A little more unexpectedly is that the fashion house holds a haunted well in the men's department - just head downstairs.
The story goes that, in 1799, Gulielma Elmore Sands was having a secret affair with 22-year-old carpenter Levi Weeks, who lived at the same boarding home. On December 22nd, she left to meet her paramour, but hadn't returned. Her dead body was found almost two weeks later, in the infamous Lispenard’s Meadow Well, which has been standing in every business that has made the spot its home.
Though known in the press as the Manhattan Well Murder, Weeks was acquitted, and set free. Even though the prosecutor was the future Mayor of New York, Cadwallader D. Colden, Weeks was probably cleared thanks to a dream team of lawyers (Henry Livingston, Aaron Burr, and Alexander Hamilton) paid for by his well-to-do brother in the construction trade, Ezra.
Since 1860, it has been said that Sand's ghost was seen hanging around more than once, appearing as either a white-shrouded figure, or flashes of light above the well's opening.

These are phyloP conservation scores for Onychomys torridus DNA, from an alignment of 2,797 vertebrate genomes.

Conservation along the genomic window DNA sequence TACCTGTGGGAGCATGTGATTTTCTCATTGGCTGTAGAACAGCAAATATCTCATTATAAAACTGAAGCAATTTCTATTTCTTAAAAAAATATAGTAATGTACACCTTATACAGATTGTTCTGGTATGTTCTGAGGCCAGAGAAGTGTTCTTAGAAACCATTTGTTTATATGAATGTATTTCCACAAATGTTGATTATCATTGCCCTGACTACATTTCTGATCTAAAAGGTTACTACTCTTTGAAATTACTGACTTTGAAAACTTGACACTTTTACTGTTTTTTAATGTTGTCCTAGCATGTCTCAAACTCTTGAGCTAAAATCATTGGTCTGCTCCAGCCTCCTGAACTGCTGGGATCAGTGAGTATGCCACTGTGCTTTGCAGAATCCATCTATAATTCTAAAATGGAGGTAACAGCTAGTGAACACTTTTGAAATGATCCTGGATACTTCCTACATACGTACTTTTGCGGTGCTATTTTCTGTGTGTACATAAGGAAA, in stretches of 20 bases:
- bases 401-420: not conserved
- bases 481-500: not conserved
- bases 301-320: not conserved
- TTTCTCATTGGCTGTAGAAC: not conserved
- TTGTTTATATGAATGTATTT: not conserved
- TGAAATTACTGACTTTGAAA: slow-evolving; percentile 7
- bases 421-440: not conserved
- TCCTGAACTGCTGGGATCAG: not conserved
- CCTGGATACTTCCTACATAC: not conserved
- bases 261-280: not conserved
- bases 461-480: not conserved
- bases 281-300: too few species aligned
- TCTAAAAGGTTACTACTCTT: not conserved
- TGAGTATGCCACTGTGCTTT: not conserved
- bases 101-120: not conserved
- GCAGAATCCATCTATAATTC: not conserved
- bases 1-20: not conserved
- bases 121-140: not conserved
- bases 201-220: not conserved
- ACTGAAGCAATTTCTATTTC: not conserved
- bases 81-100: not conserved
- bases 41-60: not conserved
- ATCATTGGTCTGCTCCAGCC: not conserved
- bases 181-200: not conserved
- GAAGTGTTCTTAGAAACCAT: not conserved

After gawking at such a sight, just turn the corner on Greene, and head north until building number 110, the SoHo Building, to find Belgian artist Francoise Schein 's Subway Map Floating on a NY Sidewalk. Similar works of her's can be found in Paris, Stockholm, and Berlin.
Installed in 1985, by real estate developer and art lover Tony Goldman, the piece consists of brass "tracks" ending in LED light "stations".
The installation cost Goldman Properties $30,000, and ran along the entire length of the front of the building, but won them the 1986 City Art Commission award for that year's best art project.